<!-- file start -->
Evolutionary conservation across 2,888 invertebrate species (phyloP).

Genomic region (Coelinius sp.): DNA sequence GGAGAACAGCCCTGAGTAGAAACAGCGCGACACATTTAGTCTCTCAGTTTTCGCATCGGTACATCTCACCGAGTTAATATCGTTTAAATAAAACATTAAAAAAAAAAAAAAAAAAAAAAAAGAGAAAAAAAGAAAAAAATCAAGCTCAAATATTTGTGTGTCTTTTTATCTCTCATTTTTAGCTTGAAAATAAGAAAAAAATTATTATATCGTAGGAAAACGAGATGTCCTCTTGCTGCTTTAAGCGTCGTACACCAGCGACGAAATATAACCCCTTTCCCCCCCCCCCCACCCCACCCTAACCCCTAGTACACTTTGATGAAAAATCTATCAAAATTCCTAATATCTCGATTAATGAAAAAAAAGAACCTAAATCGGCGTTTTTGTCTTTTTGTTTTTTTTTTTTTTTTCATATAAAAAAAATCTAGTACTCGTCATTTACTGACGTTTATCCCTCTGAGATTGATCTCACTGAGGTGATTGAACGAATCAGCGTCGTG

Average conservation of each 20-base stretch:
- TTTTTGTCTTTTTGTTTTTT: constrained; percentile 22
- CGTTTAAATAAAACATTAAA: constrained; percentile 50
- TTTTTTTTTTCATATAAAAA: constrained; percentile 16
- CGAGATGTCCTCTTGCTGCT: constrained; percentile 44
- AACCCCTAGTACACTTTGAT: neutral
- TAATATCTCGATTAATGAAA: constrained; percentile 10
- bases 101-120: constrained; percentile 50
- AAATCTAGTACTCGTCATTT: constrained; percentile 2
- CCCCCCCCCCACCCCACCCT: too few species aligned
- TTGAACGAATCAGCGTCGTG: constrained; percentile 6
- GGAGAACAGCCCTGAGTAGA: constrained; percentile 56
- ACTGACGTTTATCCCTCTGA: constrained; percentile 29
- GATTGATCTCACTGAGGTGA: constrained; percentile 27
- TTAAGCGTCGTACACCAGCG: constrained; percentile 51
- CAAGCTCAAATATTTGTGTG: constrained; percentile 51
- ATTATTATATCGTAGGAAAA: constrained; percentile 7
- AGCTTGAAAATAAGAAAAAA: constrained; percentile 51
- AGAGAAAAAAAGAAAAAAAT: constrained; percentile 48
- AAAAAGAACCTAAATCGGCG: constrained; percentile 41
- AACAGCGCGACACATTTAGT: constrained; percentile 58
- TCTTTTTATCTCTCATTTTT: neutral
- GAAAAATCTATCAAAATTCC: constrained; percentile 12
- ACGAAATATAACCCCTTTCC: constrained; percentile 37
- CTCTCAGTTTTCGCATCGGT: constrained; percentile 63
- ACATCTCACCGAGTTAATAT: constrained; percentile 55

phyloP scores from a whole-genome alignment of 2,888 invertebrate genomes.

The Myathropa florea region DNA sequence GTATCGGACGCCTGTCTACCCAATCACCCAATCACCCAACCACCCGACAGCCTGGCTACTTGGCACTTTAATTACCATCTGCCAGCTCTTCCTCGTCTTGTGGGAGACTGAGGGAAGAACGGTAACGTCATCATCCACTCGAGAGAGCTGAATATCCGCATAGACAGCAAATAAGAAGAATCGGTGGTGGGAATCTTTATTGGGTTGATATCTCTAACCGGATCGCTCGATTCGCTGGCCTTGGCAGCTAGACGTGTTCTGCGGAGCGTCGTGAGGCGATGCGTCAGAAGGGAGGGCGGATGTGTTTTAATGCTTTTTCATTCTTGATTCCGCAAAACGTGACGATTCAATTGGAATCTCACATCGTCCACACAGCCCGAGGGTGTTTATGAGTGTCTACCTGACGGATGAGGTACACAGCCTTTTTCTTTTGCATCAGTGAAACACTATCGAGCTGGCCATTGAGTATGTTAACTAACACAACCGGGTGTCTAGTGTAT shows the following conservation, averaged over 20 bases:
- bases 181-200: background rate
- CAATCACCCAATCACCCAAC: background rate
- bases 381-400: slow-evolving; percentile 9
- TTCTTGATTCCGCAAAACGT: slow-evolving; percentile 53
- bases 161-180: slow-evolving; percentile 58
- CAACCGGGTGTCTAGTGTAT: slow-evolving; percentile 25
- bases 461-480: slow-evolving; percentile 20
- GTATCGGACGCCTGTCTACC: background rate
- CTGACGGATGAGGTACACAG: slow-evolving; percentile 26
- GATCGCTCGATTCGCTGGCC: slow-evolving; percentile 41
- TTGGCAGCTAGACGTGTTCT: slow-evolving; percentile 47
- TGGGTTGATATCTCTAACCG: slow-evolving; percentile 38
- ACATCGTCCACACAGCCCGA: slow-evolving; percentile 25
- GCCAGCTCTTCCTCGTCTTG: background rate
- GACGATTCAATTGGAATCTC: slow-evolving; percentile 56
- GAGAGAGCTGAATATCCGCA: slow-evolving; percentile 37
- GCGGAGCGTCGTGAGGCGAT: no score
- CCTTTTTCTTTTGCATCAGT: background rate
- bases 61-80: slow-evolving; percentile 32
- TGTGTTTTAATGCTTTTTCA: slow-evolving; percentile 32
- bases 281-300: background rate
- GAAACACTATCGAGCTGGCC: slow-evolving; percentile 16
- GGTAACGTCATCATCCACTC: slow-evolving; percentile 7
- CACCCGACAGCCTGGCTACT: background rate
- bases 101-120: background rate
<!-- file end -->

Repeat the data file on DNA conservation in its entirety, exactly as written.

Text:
Evolutionary conservation across 2,888 invertebrate species (phyloP).

Genomic region (Coelinius sp.): DNA sequence GGAGAACAGCCCTGAGTAGAAACAGCGCGACACATTTAGTCTCTCAGTTTTCGCATCGGTACATCTCACCGAGTTAATATCGTTTAAATAAAACATTAAAAAAAAAAAAAAAAAAAAAAAAGAGAAAAAAAGAAAAAAATCAAGCTCAAATATTTGTGTGTCTTTTTATCTCTCATTTTTAGCTTGAAAATAAGAAAAAAATTATTATATCGTAGGAAAACGAGATGTCCTCTTGCTGCTTTAAGCGTCGTACACCAGCGACGAAATATAACCCCTTTCCCCCCCCCCCCACCCCACCCTAACCCCTAGTACACTTTGATGAAAAATCTATCAAAATTCCTAATATCTCGATTAATGAAAAAAAAGAACCTAAATCGGCGTTTTTGTCTTTTTGTTTTTTTTTTTTTTTTCATATAAAAAAAATCTAGTACTCGTCATTTACTGACGTTTATCCCTCTGAGATTGATCTCACTGAGGTGATTGAACGAATCAGCGTCGTG

Average conservation of each 20-base stretch:
- TTTTTGTCTTTTTGTTTTTT: constrained; percentile 22
- CGTTTAAATAAAACATTAAA: constrained; percentile 50
- TTTTTTTTTTCATATAAAAA: constrained; percentile 16
- CGAGATGTCCTCTTGCTGCT: constrained; percentile 44
- AACCCCTAGTACACTTTGAT: neutral
- TAATATCTCGATTAATGAAA: constrained; percentile 10
- bases 101-120: constrained; percentile 50
- AAATCTAGTACTCGTCATTT: constrained; percentile 2
- CCCCCCCCCCACCCCACCCT: too few species aligned
- TTGAACGAATCAGCGTCGTG: constrained; percentile 6
- GGAGAACAGCCCTGAGTAGA: constrained; percentile 56
- ACTGACGTTTATCCCTCTGA: constrained; percentile 29
- GATTGATCTCACTGAGGTGA: constrained; percentile 27
- TTAAGCGTCGTACACCAGCG: constrained; percentile 51
- CAAGCTCAAATATTTGTGTG: constrained; percentile 51
- ATTATTATATCGTAGGAAAA: constrained; percentile 7
- AGCTTGAAAATAAGAAAAAA: constrained; percentile 51
- AGAGAAAAAAAGAAAAAAAT: constrained; percentile 48
- AAAAAGAACCTAAATCGGCG: constrained; percentile 41
- AACAGCGCGACACATTTAGT: constrained; percentile 58
- TCTTTTTATCTCTCATTTTT: neutral
- GAAAAATCTATCAAAATTCC: constrained; percentile 12
- ACGAAATATAACCCCTTTCC: constrained; percentile 37
- CTCTCAGTTTTCGCATCGGT: constrained; percentile 63
- ACATCTCACCGAGTTAATAT: constrained; percentile 55

phyloP scores from a whole-genome alignment of 2,888 invertebrate genomes.

The Myathropa florea region DNA sequence GTATCGGACGCCTGTCTACCCAATCACCCAATCACCCAACCACCCGACAGCCTGGCTACTTGGCACTTTAATTACCATCTGCCAGCTCTTCCTCGTCTTGTGGGAGACTGAGGGAAGAACGGTAACGTCATCATCCACTCGAGAGAGCTGAATATCCGCATAGACAGCAAATAAGAAGAATCGGTGGTGGGAATCTTTATTGGGTTGATATCTCTAACCGGATCGCTCGATTCGCTGGCCTTGGCAGCTAGACGTGTTCTGCGGAGCGTCGTGAGGCGATGCGTCAGAAGGGAGGGCGGATGTGTTTTAATGCTTTTTCATTCTTGATTCCGCAAAACGTGACGATTCAATTGGAATCTCACATCGTCCACACAGCCCGAGGGTGTTTATGAGTGTCTACCTGACGGATGAGGTACACAGCCTTTTTCTTTTGCATCAGTGAAACACTATCGAGCTGGCCATTGAGTATGTTAACTAACACAACCGGGTGTCTAGTGTAT shows the following conservation, averaged over 20 bases:
- bases 181-200: background rate
- CAATCACCCAATCACCCAAC: background rate
- bases 381-400: slow-evolving; percentile 9
- TTCTTGATTCCGCAAAACGT: slow-evolving; percentile 53
- bases 161-180: slow-evolving; percentile 58
- CAACCGGGTGTCTAGTGTAT: slow-evolving; percentile 25
- bases 461-480: slow-evolving; percentile 20
- GTATCGGACGCCTGTCTACC: background rate
- CTGACGGATGAGGTACACAG: slow-evolving; percentile 26
- GATCGCTCGATTCGCTGGCC: slow-evolving; percentile 41
- TTGGCAGCTAGACGTGTTCT: slow-evolving; percentile 47
- TGGGTTGATATCTCTAACCG: slow-evolving; percentile 38
- ACATCGTCCACACAGCCCGA: slow-evolving; percentile 25
- GCCAGCTCTTCCTCGTCTTG: background rate
- GACGATTCAATTGGAATCTC: slow-evolving; percentile 56
- GAGAGAGCTGAATATCCGCA: slow-evolving; percentile 37
- GCGGAGCGTCGTGAGGCGAT: no score
- CCTTTTTCTTTTGCATCAGT: background rate
- bases 61-80: slow-evolving; percentile 32
- TGTGTTTTAATGCTTTTTCA: slow-evolving; percentile 32
- bases 281-300: background rate
- GAAACACTATCGAGCTGGCC: slow-evolving; percentile 16
- GGTAACGTCATCATCCACTC: slow-evolving; percentile 7
- CACCCGACAGCCTGGCTACT: background rate
- bases 101-120: background rate